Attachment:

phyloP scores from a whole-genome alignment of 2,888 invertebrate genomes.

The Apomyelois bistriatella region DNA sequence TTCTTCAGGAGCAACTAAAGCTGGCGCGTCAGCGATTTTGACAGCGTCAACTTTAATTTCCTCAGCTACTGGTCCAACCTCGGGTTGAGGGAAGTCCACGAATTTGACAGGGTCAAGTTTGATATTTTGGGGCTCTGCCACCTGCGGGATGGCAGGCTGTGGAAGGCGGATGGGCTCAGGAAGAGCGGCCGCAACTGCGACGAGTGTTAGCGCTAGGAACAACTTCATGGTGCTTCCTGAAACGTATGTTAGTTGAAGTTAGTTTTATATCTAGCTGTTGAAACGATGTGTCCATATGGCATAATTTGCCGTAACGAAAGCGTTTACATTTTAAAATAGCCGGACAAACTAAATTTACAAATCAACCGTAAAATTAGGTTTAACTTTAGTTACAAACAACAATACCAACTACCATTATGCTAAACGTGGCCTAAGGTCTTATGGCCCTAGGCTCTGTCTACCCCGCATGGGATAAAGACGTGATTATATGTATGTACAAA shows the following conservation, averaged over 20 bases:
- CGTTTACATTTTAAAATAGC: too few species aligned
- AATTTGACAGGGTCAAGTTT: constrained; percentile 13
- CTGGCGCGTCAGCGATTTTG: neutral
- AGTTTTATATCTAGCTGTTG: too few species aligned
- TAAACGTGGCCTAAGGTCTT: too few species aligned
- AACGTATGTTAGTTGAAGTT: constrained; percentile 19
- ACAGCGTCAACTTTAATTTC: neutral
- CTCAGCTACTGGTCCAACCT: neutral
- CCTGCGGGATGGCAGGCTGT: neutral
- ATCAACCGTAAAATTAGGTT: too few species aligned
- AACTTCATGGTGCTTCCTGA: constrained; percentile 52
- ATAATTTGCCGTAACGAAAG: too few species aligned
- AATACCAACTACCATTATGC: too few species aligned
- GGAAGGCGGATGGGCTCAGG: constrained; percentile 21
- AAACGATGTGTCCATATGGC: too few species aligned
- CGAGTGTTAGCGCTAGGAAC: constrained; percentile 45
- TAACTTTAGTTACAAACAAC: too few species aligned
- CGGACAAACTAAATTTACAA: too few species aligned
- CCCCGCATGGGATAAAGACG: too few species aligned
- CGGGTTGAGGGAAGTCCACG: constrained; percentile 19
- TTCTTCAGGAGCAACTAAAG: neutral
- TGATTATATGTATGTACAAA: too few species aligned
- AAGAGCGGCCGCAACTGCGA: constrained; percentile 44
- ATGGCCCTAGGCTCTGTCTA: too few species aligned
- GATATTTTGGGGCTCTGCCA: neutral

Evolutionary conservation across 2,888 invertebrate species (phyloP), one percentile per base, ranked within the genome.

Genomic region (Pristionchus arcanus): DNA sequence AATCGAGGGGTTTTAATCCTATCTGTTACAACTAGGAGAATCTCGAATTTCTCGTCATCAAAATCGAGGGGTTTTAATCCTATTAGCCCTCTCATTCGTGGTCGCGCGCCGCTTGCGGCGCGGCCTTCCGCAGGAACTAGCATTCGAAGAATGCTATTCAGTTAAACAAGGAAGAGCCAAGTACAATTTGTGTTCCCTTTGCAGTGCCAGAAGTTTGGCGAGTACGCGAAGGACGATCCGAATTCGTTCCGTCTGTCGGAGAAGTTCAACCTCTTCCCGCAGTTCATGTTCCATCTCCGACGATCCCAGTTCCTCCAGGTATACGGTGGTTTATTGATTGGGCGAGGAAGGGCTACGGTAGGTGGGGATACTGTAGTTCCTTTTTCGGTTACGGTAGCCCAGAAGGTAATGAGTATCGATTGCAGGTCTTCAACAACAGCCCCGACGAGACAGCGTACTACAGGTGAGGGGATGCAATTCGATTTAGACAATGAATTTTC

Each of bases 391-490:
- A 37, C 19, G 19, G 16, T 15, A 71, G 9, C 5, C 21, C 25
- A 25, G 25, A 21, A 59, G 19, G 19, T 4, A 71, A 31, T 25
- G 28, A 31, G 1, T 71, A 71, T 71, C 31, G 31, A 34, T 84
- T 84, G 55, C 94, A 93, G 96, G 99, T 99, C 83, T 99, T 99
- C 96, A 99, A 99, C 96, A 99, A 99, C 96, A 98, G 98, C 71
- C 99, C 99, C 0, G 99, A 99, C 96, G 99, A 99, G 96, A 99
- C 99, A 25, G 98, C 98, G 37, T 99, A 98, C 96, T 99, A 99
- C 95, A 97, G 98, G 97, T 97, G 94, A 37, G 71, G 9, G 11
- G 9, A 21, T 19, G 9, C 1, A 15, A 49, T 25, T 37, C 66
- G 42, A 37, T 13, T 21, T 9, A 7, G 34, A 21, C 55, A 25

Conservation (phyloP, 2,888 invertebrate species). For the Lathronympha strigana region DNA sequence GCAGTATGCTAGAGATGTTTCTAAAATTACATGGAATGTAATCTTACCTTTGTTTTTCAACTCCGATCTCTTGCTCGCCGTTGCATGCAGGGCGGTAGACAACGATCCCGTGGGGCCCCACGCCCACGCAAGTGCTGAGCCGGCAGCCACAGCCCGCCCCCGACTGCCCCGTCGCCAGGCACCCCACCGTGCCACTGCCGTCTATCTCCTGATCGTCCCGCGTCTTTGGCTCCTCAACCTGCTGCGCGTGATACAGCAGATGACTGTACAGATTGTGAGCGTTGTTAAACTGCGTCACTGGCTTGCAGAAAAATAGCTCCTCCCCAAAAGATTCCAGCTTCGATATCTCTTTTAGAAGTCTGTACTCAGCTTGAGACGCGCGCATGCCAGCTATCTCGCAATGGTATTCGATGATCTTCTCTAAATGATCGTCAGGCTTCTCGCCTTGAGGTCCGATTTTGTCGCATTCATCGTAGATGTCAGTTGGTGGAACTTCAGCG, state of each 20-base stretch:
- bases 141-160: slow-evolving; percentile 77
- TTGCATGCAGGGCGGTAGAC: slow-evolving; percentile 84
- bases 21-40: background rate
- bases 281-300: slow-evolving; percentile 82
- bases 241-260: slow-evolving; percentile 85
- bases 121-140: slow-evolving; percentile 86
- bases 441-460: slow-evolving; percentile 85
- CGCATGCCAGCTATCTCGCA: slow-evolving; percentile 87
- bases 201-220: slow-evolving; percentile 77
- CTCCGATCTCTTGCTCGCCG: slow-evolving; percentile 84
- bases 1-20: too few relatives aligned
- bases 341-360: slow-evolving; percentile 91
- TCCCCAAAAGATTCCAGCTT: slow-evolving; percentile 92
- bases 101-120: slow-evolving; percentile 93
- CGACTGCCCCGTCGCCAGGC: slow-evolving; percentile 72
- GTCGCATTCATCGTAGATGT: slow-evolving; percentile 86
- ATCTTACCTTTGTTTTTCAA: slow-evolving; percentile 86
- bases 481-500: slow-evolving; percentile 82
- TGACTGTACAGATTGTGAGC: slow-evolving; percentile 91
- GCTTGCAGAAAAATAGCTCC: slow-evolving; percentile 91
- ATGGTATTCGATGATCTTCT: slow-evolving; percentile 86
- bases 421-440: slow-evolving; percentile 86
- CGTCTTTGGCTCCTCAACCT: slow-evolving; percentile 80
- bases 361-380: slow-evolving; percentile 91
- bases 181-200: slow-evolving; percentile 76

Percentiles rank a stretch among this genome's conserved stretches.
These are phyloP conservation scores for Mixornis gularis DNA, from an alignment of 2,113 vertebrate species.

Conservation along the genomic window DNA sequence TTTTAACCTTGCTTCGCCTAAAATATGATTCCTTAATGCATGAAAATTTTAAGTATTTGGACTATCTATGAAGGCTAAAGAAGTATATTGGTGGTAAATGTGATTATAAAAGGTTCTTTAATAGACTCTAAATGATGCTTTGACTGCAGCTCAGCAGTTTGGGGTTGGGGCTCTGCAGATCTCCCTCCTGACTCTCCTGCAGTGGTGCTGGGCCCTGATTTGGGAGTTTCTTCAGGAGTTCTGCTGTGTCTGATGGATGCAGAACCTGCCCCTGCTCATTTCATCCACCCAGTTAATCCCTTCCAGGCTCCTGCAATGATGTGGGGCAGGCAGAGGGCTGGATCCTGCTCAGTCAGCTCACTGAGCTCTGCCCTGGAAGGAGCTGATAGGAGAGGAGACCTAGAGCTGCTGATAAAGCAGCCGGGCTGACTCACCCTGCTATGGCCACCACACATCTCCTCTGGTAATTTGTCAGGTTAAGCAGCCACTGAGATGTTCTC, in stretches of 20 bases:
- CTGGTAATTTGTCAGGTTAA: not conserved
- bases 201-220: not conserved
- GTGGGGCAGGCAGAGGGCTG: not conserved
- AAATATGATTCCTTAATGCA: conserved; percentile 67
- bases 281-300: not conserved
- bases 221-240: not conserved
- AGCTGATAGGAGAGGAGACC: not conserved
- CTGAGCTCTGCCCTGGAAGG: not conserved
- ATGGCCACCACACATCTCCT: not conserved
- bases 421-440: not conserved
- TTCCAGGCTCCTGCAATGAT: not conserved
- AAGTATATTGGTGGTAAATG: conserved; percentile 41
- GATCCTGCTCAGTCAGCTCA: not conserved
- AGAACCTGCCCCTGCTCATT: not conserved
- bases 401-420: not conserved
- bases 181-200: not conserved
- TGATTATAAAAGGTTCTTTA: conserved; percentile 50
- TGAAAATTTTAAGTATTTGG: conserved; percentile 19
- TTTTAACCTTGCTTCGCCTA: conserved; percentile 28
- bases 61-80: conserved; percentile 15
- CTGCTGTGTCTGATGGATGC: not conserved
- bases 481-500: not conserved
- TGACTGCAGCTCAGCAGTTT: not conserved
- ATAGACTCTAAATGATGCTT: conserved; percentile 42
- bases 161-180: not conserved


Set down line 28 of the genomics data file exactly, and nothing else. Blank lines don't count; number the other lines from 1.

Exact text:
Evolutionary conservation across 2,888 invertebrate species (phyloP), one percentile per base, ranked within the genome.